General U.S. Military:
The New American Militarism: How Americans are Seduced by War by Andrew Bacevich. One of the leading critics of American militarism.
House of War (2006) by James Carroll is an immense chronicle of the U.S. military's amassing of power and influence from WWII to the present. As the son of an Air Force officer, he writes from the perspective of one who grew up in the military, but rebelled against it during the Vietnam War.
Permanent War: The Militarization of America by Sidney Lens (1987) may be old, but it's one of the most straightforward examinations of the topic ever written.
Roots of War by Richard Barnet (1973) is also a classic.
Imperial Delusions: American Militarism and Endless War(2005) by Carl Boggs examines the roots of militarism in American society that have had accelerated consequences since 9/11. Like C. Wright Mills and other great political scientists, Boggs' examines various aspects of American militarism, including its historical roots, and cultural, economic, and political dimensions. Boggs' next book, The Hollywood War Machine: U.S. Militarism and Popular Culture (2006, with Tom Pollard) is also a hard-hitting critique of the culture of militarism in America.
War is a Racket (republished in 2003) by Smedley D. Butler is a classic by the WW I Colonel who later led the Bonus Army veterans in protest.
Grand Theft Pentagon by Counterpunch editor Jeffrey St. Clair is a good overview of defense contractor abuses.
Saving Private Power: The Hidden History of “The Good War” (2000) by Michael Zezima (aka Michey Z) explores war profiteering in World War II.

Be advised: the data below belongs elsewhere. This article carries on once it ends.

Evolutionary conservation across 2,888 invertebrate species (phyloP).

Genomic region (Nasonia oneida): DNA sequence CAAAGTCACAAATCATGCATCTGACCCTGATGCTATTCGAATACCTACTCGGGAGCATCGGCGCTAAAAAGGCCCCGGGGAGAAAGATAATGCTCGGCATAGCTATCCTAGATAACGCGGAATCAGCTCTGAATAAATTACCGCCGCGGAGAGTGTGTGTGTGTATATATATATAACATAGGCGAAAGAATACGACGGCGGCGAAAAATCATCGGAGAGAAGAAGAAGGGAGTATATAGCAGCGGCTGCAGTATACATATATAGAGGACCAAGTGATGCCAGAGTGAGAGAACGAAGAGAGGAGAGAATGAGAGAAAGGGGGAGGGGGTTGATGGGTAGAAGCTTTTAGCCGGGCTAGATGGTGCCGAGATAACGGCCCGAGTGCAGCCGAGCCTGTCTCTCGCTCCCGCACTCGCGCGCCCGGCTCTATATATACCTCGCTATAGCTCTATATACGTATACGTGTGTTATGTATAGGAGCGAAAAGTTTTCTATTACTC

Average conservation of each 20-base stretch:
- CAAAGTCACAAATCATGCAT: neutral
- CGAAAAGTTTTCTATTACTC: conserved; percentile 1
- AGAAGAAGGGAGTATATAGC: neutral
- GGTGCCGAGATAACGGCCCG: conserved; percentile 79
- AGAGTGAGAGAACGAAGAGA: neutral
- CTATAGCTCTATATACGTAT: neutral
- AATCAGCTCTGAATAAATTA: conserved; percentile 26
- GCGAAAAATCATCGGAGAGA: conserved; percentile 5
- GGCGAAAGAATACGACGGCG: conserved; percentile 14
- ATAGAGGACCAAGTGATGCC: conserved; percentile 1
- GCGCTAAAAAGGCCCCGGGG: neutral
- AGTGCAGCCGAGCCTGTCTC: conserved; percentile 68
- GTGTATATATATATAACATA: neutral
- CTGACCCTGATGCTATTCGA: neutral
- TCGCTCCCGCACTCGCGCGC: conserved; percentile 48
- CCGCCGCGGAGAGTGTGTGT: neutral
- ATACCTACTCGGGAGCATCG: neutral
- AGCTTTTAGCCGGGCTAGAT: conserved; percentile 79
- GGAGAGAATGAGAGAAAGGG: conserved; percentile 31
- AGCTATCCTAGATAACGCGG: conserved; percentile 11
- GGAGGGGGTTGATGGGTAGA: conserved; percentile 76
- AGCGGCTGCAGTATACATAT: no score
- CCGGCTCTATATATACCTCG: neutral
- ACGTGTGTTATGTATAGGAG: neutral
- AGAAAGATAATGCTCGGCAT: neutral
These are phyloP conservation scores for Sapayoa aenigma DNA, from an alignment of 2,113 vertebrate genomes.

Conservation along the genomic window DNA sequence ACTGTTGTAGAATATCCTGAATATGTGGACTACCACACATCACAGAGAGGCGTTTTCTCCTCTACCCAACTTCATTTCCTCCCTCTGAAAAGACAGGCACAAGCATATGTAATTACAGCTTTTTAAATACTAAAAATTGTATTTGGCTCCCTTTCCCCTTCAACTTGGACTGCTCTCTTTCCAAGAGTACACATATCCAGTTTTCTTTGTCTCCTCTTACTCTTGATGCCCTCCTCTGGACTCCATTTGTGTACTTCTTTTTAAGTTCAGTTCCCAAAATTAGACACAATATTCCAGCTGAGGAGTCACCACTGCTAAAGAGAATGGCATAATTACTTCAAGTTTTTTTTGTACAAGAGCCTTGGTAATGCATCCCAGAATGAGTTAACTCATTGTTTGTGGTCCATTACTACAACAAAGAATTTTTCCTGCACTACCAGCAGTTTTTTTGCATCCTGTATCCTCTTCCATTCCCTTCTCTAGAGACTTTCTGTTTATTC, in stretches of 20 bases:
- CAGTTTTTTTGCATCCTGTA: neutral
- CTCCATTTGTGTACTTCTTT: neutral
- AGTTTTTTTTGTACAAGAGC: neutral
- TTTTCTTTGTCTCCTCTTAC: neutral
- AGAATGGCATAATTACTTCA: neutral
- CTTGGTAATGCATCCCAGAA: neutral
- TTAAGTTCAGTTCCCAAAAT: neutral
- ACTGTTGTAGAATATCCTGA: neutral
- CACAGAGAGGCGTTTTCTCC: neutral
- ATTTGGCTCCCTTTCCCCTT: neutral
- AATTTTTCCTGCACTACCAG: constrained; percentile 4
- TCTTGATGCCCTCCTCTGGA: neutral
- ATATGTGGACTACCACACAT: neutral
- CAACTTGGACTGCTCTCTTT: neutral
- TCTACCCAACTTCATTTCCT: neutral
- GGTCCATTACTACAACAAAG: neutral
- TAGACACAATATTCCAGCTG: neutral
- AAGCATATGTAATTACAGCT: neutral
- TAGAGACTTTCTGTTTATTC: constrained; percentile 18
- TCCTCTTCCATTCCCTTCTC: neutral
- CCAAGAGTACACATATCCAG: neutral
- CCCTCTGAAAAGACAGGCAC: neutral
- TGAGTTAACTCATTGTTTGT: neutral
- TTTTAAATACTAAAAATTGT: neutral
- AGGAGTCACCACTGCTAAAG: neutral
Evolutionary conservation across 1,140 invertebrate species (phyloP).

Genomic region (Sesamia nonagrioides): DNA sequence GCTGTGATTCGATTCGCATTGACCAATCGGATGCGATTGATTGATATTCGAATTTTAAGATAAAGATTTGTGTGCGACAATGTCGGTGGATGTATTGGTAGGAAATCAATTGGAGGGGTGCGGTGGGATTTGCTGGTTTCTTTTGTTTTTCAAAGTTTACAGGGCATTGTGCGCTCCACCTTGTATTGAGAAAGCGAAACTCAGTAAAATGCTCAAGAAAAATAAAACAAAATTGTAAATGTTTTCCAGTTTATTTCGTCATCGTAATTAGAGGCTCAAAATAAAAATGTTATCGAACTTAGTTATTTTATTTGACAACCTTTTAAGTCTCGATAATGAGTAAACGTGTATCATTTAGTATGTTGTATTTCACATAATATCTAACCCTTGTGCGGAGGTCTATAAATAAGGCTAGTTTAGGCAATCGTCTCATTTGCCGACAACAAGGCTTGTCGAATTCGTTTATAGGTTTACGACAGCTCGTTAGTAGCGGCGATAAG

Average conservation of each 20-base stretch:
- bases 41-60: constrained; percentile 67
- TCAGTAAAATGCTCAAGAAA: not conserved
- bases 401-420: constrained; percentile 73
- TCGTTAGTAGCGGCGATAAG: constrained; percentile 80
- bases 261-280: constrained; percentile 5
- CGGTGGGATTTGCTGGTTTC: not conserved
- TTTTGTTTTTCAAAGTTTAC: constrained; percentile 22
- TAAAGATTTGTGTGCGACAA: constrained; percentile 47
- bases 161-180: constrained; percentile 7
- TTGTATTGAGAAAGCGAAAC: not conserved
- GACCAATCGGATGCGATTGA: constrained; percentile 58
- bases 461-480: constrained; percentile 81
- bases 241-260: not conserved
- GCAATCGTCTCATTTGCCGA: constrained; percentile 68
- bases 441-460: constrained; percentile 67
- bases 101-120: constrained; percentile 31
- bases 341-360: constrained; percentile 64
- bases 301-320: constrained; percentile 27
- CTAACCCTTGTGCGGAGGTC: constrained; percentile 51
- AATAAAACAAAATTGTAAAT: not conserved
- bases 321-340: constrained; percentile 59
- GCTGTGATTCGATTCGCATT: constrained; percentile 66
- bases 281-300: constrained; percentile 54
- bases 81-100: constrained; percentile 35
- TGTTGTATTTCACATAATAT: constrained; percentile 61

America’s Military Today (2005) by Tod Ensign.
Full Spectrum Disorder (2003) by Stan Goff is a raw critique of the military by a former Special Forces NCO with experience in numerous operations.
The Permanent War Economyby Seymour Melman explores how we can convert the centers of military-industrial production into civilian industries and reorient our economy toward reindustrialization. Melman updated his argument in a 2003 article for Counterpunch.
How Much Did You Make on the War, Daddy? by William Hartung is an irreverent, well-researched investigation into the arms industry, its ideological backers at certain warmongering think tanks such as the American Enterprise Institute, and their revolving-door cronies in the Pentagon and White House.
The Profits of War (1937) by Richard Lewinsohn was the first systematic and comprehensive survey of war profiteering, with a particular focus on financiers, manufacturers, munitions-makers, contractors and speculators.
Private Military Companies:
Corporate Warriors (2003) by P.W. Singer is a revelatory exploration of the new private military corporations that have grown enormously in the past decade as a result of the privatization of military operations. The lack of any effective Congressional oversight makes their increased use in Iraq, Afghanistan, Columbia and Africa (where they first appeared) and elsewhere a potentially huge problem. For an interview with Singer go here.
The Market for Force: The Consequences of Privatizing Security by Deborah Avant is a sophisticated, somewhat academic treatment of the topic.
Blackwater: The Rise of the World's Most Powerful Private Army (2007) by investigative journalist Jeremy Scahill is a highly-critical examination of one of the key PMCs operating in Iraq and around the world.
Licensed to Kill: Hired Guns in the War on Terror by Robert Young Pelton is another good book on the topic.
American Foreign Policy and Empire:
Killing Hope (updated 2004) by William Blum is the definitive history of U.S. military and CIA interventions since World War II.
American Theocracy by Kevin Phillips explains how three forces -- oil dependency, militarism and right-wing religious fundamentalism -- threaten to bring down the American republic. A masterful synthesis by the former Republican stategist whose last book, American Dynasty examined the Bush family's dark history.
Rogue States: The Rule of Force in World Affairs (2006) by Noam Chomsky.